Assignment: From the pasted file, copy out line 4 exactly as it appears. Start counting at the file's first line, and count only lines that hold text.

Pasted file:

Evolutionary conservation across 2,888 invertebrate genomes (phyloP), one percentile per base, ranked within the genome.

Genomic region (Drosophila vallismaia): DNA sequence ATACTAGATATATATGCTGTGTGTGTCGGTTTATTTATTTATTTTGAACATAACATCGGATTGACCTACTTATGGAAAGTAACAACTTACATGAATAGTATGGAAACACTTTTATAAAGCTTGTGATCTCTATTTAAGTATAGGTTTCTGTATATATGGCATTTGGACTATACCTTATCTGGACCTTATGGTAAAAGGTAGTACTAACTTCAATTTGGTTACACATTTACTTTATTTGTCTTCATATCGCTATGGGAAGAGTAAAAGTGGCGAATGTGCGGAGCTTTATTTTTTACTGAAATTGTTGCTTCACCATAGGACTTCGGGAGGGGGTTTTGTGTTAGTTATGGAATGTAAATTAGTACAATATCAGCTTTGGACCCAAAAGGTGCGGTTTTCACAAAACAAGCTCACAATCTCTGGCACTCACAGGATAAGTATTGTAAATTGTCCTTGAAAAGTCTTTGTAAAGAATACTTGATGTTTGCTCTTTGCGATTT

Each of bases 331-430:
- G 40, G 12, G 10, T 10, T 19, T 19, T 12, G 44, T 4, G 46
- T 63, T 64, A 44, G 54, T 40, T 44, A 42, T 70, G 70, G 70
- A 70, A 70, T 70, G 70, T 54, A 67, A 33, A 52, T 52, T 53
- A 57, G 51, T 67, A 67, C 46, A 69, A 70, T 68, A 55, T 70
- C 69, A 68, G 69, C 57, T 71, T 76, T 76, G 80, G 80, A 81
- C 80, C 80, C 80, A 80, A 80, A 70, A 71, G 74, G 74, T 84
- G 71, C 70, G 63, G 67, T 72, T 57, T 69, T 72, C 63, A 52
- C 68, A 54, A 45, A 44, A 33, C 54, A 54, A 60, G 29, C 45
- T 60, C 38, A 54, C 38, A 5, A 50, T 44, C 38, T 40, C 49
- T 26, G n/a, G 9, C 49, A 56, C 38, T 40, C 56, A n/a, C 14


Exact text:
- G 40, G 12, G 10, T 10, T 19, T 19, T 12, G 44, T 4, G 46